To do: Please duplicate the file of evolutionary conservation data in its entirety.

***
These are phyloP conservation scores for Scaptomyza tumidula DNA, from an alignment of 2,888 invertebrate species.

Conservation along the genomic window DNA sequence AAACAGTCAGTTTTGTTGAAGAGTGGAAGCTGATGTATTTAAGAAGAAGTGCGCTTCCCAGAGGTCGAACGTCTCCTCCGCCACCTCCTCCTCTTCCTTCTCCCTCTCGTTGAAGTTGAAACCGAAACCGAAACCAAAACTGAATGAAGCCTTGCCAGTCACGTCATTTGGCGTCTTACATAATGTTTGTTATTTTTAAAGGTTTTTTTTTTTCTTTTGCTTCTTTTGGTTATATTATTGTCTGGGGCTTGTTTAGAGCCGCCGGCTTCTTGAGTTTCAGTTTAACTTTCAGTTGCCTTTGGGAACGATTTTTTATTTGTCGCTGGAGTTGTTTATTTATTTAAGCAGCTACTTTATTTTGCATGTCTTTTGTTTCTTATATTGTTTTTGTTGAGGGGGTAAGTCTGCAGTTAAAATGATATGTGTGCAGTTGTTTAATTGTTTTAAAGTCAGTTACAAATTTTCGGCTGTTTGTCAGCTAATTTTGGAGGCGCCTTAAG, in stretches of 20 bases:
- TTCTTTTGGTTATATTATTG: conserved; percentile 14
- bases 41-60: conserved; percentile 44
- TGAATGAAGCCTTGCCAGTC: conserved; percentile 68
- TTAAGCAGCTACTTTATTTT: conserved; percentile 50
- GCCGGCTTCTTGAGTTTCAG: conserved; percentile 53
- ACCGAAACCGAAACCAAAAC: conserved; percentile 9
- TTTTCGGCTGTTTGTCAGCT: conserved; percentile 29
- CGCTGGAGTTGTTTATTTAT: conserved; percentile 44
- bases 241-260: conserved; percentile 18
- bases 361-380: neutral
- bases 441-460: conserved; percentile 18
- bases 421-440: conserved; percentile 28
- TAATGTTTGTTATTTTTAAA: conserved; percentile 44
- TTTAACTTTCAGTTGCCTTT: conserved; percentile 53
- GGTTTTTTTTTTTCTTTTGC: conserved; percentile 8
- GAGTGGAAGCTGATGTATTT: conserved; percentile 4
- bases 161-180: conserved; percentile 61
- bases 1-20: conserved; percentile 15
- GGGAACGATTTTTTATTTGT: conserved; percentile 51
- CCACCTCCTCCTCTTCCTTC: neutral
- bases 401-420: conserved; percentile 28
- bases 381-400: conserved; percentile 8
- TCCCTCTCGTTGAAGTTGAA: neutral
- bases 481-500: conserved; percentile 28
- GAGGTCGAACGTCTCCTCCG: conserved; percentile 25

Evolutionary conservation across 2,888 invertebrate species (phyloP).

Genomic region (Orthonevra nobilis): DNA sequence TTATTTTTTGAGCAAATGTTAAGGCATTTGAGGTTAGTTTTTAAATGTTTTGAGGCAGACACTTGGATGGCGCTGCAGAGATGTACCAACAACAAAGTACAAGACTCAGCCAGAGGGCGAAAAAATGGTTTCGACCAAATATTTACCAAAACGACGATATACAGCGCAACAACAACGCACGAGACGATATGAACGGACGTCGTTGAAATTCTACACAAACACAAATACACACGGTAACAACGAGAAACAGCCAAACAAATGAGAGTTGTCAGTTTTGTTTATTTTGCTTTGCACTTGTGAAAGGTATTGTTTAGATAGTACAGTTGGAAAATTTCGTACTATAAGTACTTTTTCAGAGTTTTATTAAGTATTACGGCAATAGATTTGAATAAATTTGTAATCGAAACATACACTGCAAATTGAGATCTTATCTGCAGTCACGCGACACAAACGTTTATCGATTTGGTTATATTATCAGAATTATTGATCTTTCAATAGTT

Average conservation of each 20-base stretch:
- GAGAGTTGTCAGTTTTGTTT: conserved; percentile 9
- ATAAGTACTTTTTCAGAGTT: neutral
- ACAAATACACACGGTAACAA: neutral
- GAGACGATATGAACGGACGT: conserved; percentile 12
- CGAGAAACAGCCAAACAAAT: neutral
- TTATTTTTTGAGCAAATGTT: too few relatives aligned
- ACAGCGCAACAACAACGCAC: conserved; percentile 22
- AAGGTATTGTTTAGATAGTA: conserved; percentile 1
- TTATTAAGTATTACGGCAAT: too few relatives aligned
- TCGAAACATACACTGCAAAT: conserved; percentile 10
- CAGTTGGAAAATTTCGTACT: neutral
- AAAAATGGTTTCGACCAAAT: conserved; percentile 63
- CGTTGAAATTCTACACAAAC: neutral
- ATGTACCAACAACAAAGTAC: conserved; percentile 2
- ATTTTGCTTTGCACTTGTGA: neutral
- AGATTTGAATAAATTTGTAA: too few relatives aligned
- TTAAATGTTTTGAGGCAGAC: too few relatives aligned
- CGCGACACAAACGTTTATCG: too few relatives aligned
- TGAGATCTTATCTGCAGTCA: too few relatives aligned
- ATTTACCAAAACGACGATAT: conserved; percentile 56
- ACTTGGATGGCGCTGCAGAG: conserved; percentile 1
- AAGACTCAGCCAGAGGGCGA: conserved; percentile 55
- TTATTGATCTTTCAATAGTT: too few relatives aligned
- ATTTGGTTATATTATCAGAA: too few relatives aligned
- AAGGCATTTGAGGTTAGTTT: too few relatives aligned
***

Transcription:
These are phyloP conservation scores for Scaptomyza tumidula DNA, from an alignment of 2,888 invertebrate species.

Conservation along the genomic window DNA sequence AAACAGTCAGTTTTGTTGAAGAGTGGAAGCTGATGTATTTAAGAAGAAGTGCGCTTCCCAGAGGTCGAACGTCTCCTCCGCCACCTCCTCCTCTTCCTTCTCCCTCTCGTTGAAGTTGAAACCGAAACCGAAACCAAAACTGAATGAAGCCTTGCCAGTCACGTCATTTGGCGTCTTACATAATGTTTGTTATTTTTAAAGGTTTTTTTTTTTCTTTTGCTTCTTTTGGTTATATTATTGTCTGGGGCTTGTTTAGAGCCGCCGGCTTCTTGAGTTTCAGTTTAACTTTCAGTTGCCTTTGGGAACGATTTTTTATTTGTCGCTGGAGTTGTTTATTTATTTAAGCAGCTACTTTATTTTGCATGTCTTTTGTTTCTTATATTGTTTTTGTTGAGGGGGTAAGTCTGCAGTTAAAATGATATGTGTGCAGTTGTTTAATTGTTTTAAAGTCAGTTACAAATTTTCGGCTGTTTGTCAGCTAATTTTGGAGGCGCCTTAAG, in stretches of 20 bases:
- TTCTTTTGGTTATATTATTG: conserved; percentile 14
- bases 41-60: conserved; percentile 44
- TGAATGAAGCCTTGCCAGTC: conserved; percentile 68
- TTAAGCAGCTACTTTATTTT: conserved; percentile 50
- GCCGGCTTCTTGAGTTTCAG: conserved; percentile 53
- ACCGAAACCGAAACCAAAAC: conserved; percentile 9
- TTTTCGGCTGTTTGTCAGCT: conserved; percentile 29
- CGCTGGAGTTGTTTATTTAT: conserved; percentile 44
- bases 241-260: conserved; percentile 18
- bases 361-380: neutral
- bases 441-460: conserved; percentile 18
- bases 421-440: conserved; percentile 28
- TAATGTTTGTTATTTTTAAA: conserved; percentile 44
- TTTAACTTTCAGTTGCCTTT: conserved; percentile 53
- GGTTTTTTTTTTTCTTTTGC: conserved; percentile 8
- GAGTGGAAGCTGATGTATTT: conserved; percentile 4
- bases 161-180: conserved; percentile 61
- bases 1-20: conserved; percentile 15
- GGGAACGATTTTTTATTTGT: conserved; percentile 51
- CCACCTCCTCCTCTTCCTTC: neutral
- bases 401-420: conserved; percentile 28
- bases 381-400: conserved; percentile 8
- TCCCTCTCGTTGAAGTTGAA: neutral
- bases 481-500: conserved; percentile 28
- GAGGTCGAACGTCTCCTCCG: conserved; percentile 25

Evolutionary conservation across 2,888 invertebrate species (phyloP).

Genomic region (Orthonevra nobilis): DNA sequence TTATTTTTTGAGCAAATGTTAAGGCATTTGAGGTTAGTTTTTAAATGTTTTGAGGCAGACACTTGGATGGCGCTGCAGAGATGTACCAACAACAAAGTACAAGACTCAGCCAGAGGGCGAAAAAATGGTTTCGACCAAATATTTACCAAAACGACGATATACAGCGCAACAACAACGCACGAGACGATATGAACGGACGTCGTTGAAATTCTACACAAACACAAATACACACGGTAACAACGAGAAACAGCCAAACAAATGAGAGTTGTCAGTTTTGTTTATTTTGCTTTGCACTTGTGAAAGGTATTGTTTAGATAGTACAGTTGGAAAATTTCGTACTATAAGTACTTTTTCAGAGTTTTATTAAGTATTACGGCAATAGATTTGAATAAATTTGTAATCGAAACATACACTGCAAATTGAGATCTTATCTGCAGTCACGCGACACAAACGTTTATCGATTTGGTTATATTATCAGAATTATTGATCTTTCAATAGTT

Average conservation of each 20-base stretch:
- GAGAGTTGTCAGTTTTGTTT: conserved; percentile 9
- ATAAGTACTTTTTCAGAGTT: neutral
- ACAAATACACACGGTAACAA: neutral
- GAGACGATATGAACGGACGT: conserved; percentile 12
- CGAGAAACAGCCAAACAAAT: neutral
- TTATTTTTTGAGCAAATGTT: too few relatives aligned
- ACAGCGCAACAACAACGCAC: conserved; percentile 22
- AAGGTATTGTTTAGATAGTA: conserved; percentile 1
- TTATTAAGTATTACGGCAAT: too few relatives aligned
- TCGAAACATACACTGCAAAT: conserved; percentile 10
- CAGTTGGAAAATTTCGTACT: neutral
- AAAAATGGTTTCGACCAAAT: conserved; percentile 63
- CGTTGAAATTCTACACAAAC: neutral
- ATGTACCAACAACAAAGTAC: conserved; percentile 2
- ATTTTGCTTTGCACTTGTGA: neutral
- AGATTTGAATAAATTTGTAA: too few relatives aligned
- TTAAATGTTTTGAGGCAGAC: too few relatives aligned
- CGCGACACAAACGTTTATCG: too few relatives aligned
- TGAGATCTTATCTGCAGTCA: too few relatives aligned
- ATTTACCAAAACGACGATAT: conserved; percentile 56
- ACTTGGATGGCGCTGCAGAG: conserved; percentile 1
- AAGACTCAGCCAGAGGGCGA: conserved; percentile 55
- TTATTGATCTTTCAATAGTT: too few relatives aligned
- ATTTGGTTATATTATCAGAA: too few relatives aligned
- AAGGCATTTGAGGTTAGTTT: too few relatives aligned